Groundwork have since removed the webpage – but we’ve got a screenshot (click on the image above to enlarge it).

The involvement of well known national charities is disappointing.  BHF have previously stated “We are not involved in the Help to Work scheme.  Barnardo’s have said  “Barnardo’s does not take part in any mandatory work activity. We have been clear that we are against the principle of benefits sanctions”. Scope are signed up to the Keep Volunteering Voluntary agreement, which commits them to not taking part in any government workfare scheme.

So what’s going on? It looks like the  culture of secrecy surrounding workfare (e.g. the refusal of Freedom of Information requests,  redaction of placement providers from contracts on the grounds of ‘commercial sensitivity) is enabling placement brokers like Groundwork to mis-sell forced labour as volunteering.

We have to ask: is this secrecy  compatible with the duty of charities to be open and honest about their activities?  To ensure that the public, who donate to charities, are fully aware of whether they do, or do not, support forced unpaid labour in any guise?

We understand that because all aspects of workfare are cloaked in secrets and lies, some charities providing placements may well have been misinformed.  It can be especially difficult for small, local charities to avoid being deceived.  But if an organisation gets a letter that refers to the same group of people as ‘unpaid employees’, ‘volunteers’, and ‘unemployed people’ – and emphasises that the organisation won’t have to pay anything for them (even travel costs) – then alarm bells should start ringing.  And when well known workfare fixers like Groundwork get in touch, it’s more than likely it’s for placements for JSA claimants who’ve already been unpaid on the work programme and are now being sent on CWP for up to six months more unpaid labour.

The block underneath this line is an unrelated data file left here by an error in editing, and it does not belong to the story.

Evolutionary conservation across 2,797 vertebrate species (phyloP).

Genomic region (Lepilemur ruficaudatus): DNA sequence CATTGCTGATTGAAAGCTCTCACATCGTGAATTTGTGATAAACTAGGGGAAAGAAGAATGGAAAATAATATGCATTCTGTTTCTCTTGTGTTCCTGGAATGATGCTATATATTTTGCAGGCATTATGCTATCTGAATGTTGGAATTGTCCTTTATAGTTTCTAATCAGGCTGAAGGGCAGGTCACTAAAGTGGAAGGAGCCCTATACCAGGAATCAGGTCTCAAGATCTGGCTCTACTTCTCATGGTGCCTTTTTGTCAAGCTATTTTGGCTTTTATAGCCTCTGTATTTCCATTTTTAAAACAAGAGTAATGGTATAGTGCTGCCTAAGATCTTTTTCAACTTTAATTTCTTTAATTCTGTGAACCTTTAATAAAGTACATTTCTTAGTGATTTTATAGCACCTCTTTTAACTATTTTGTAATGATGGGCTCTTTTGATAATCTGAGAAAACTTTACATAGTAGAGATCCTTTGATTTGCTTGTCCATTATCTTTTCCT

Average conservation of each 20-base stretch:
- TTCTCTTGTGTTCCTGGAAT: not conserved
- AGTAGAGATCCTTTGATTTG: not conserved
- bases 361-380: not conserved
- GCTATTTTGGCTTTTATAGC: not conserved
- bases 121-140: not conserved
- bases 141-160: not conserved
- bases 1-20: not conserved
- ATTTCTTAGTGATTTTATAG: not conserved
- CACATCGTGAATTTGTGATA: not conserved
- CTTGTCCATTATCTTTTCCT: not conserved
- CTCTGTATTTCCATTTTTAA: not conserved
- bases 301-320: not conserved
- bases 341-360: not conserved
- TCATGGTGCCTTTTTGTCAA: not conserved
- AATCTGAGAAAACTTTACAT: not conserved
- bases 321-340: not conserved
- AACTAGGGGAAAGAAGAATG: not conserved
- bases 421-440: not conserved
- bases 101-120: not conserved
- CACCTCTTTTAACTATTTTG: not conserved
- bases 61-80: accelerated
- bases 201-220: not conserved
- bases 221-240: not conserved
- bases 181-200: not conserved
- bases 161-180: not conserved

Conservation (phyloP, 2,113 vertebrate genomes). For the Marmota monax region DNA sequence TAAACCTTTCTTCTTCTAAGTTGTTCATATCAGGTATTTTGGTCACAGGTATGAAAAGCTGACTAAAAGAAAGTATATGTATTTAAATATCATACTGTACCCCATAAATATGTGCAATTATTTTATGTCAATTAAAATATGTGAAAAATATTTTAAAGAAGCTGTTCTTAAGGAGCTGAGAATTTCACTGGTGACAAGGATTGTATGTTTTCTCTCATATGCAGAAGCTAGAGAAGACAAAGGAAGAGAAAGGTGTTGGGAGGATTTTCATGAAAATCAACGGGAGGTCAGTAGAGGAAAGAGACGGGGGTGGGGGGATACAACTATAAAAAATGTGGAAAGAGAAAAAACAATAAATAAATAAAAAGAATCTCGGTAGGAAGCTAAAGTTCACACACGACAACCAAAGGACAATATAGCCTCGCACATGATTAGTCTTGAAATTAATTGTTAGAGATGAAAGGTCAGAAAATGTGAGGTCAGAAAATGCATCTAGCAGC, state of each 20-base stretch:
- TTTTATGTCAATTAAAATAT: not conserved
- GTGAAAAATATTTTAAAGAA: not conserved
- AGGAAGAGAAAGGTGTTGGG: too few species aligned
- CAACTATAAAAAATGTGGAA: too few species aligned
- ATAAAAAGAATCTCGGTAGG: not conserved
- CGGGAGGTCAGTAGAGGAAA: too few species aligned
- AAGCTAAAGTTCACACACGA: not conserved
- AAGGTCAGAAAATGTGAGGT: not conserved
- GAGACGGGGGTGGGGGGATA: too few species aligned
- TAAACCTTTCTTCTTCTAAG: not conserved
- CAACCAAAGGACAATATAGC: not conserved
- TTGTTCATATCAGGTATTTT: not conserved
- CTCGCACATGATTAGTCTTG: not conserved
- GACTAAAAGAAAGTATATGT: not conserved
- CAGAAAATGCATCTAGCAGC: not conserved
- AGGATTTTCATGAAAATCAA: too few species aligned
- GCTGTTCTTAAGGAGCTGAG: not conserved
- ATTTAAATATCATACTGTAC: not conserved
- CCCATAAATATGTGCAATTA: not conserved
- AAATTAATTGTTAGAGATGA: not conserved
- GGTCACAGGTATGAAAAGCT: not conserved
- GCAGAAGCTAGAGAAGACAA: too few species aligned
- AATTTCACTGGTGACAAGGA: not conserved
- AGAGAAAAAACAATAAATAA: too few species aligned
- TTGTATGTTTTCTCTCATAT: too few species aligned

As for British Heart Foundation, Barnado’s and Scope: you can let them know that the public expect them to honour their commitments not to take part in workfare. And expect them to remember that they have a duty of care  towards those on current placements: these organisations must ensure that they do not face sanctions or suffer as a result of the organisation withdrawing.  

You can send a message to BHF via their website or phone their head office on 020 7554 0000.  You can tweet at them Tweet to @TheBHF

You can phone Barnado’s North East regional office on 0191 240 4800, contact them on Facebook and tweet at them Tweet to @barnados

Scope – details removed since they are no longer on the list. Well done everybody!

Groundwork North East can be reached on the phone (01388 662 666), on Facebook, and on Twitter Tweet to @GroundworkNE

And Groundwork UK are on Facebook and Twitter as well Tweet to @groundworkuk.  Or you could contact them through their website, or on the phone (0121 236 8565).  They have other local branches throughout the UK.  To find contact details for the nearest one to you, look here.

Please feel free to contact the other placement hosts listed on the Groundwork North East website as well.  There’s not many, and if half pulled out, Groundwork’s CWP contract would be ruined.

Take Action: stop workfare in hospice charity shops

This week is #HospiceCareWeek.  Today, as part of our week of action, we want to contact hospices and ask them to commit to not taking part in any of the government’s workfare schemes.

SDH-logo-HCW14-3Hospices offer palliative care, social support, and practical advice – and help families through mourning and bereavement. They help people with illnesses which would otherwise massively curtail their freedom of movement be as independent as possible. This is vital and valuable work, transforming the quality of people’s lives.